Based on research, historical accounts on tea were first mentioned in 222 AD where it is listed on the Biblical Timeline Chart with World History. This gives us insights into how this famous beverage was first discovered and used in ancient times. There were stories in Chinese mythology relating to the discovery of tea as early as 2737 BC by the Emperor Shen Nong, who reigned during the San Huang Period. This man was a well-known scholar, and he invented the herbal medicine of the Chinese. According to myths, Shen Nong ordered his servants to boil water, which he established as a practice to ensure the purity of drinking water. While the water was still boiling, some dried leaves fell into it, which resulted to the brownish shade of the water as the leaves were infused into it. After the emperor had drunk this rather strange-colored liquid, he found it to be rather refreshing. The tree where the leaves came from was a wild tea tree. Hence, the origin of tea in China.
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Tea as Mentioned in Chinese Texts
In 222 AD, tea was first mentioned in various Chinese writing. It was noted as an alternative to wine, and numerous Chinese began the practice of drinking tea. During the third century tea became more popular for its health benefits, although it was the nobilities of Tang Dynasty that considered tea as a “fashionable” drink. It was also during this time that there was an increasing demand for tea, which also boosted the cultivation of tea instead of harvesting the leaves from various wild trees in the country.
The Popularity of Tea in China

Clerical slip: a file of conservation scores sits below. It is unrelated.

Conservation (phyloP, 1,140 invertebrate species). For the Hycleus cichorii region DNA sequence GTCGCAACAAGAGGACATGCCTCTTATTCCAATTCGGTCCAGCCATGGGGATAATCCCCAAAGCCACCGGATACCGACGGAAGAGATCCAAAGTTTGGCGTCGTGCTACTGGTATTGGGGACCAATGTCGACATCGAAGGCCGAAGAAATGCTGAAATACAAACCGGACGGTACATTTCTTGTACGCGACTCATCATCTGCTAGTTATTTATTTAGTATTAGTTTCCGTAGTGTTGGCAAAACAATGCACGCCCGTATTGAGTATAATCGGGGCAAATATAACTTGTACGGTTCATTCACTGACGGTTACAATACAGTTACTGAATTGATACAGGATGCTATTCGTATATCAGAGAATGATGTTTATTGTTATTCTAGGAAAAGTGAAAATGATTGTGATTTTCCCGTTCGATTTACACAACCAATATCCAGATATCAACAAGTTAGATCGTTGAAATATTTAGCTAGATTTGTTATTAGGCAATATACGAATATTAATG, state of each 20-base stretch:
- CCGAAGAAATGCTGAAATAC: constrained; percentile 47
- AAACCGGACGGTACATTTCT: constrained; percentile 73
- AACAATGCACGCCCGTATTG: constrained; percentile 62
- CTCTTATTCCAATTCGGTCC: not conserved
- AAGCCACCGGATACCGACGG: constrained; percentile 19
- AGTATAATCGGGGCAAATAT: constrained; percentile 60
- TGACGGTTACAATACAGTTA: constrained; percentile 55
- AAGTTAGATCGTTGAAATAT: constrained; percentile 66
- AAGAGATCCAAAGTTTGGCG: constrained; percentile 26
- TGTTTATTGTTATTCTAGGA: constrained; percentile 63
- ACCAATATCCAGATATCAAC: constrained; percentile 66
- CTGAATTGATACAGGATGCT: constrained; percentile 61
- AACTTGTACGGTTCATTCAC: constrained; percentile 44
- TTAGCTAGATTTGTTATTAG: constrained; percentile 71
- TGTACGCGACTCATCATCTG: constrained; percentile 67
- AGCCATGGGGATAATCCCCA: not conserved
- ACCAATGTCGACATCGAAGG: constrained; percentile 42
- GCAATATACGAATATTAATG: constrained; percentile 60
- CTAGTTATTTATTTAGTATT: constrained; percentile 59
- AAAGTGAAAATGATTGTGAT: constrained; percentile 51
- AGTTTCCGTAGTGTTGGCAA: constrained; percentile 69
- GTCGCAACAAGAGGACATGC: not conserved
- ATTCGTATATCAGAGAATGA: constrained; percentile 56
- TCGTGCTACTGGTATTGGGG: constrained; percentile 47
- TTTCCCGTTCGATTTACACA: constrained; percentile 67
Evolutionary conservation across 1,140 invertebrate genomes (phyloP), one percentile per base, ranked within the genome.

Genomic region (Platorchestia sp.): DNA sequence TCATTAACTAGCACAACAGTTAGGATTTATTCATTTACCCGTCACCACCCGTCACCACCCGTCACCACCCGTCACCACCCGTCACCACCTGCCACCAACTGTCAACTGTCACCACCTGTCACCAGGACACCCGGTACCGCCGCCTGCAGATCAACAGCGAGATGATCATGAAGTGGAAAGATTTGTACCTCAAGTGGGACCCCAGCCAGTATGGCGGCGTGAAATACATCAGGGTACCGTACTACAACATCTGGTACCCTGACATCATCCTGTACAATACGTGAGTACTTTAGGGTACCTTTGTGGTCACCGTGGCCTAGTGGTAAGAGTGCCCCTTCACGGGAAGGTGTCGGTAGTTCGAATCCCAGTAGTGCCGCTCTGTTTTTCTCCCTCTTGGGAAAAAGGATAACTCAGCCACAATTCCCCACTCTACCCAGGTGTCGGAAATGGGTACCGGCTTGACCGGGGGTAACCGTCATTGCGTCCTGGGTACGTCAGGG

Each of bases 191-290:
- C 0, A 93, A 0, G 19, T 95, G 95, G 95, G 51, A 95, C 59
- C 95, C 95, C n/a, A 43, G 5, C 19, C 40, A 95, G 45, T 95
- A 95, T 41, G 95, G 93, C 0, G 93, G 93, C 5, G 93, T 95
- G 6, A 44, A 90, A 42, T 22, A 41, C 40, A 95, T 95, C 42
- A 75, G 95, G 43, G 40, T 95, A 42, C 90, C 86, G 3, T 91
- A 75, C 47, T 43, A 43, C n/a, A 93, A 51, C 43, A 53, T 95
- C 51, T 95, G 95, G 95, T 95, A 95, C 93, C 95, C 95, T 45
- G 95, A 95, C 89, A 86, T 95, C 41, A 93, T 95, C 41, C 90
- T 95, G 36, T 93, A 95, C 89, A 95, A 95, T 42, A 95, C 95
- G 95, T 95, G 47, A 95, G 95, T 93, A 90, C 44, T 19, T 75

During the Sung Dynasty beginning 960 AD, the powdered form of tea became popular among the people. Tea drinkers also made use of ceramic accessories such as cups and pots with black, brown and dark blue glazes. These designs were sharp contrasts to the well-loved green color of tea that they drank.
By 1101, Emperor Hui Tsung came up with a text that described some techniques on how to prepare whisked green tea. He was one of the notable patrons of tea. He also had some tournaments that involved court members who were required to identify the different tea types. It was during his reign that teahouses were built in various natural settings.
1206 marked the start of the Yuan Dynasty, and numerous territories in China were conquered by Kublai Khan and Genghis Khan. It was not too long after the invasion of China that a Mongolian dynasty was established. At this point in history, tea was no longer just for the nobilities, but it was also enjoyed by the average person as it became an ordinary beverage.
In the Ming Dynasty, people developed a new way of preparing tea, which was by steeping whole tea leaves in boiling water. This technique has led to the pale color of tea, and white ceramic cups and pots became more preferred by tea drinkers.
Throughout the years, people still enjoy drinking tea, and the popularity of this beverage spread from China to various parts of the world.
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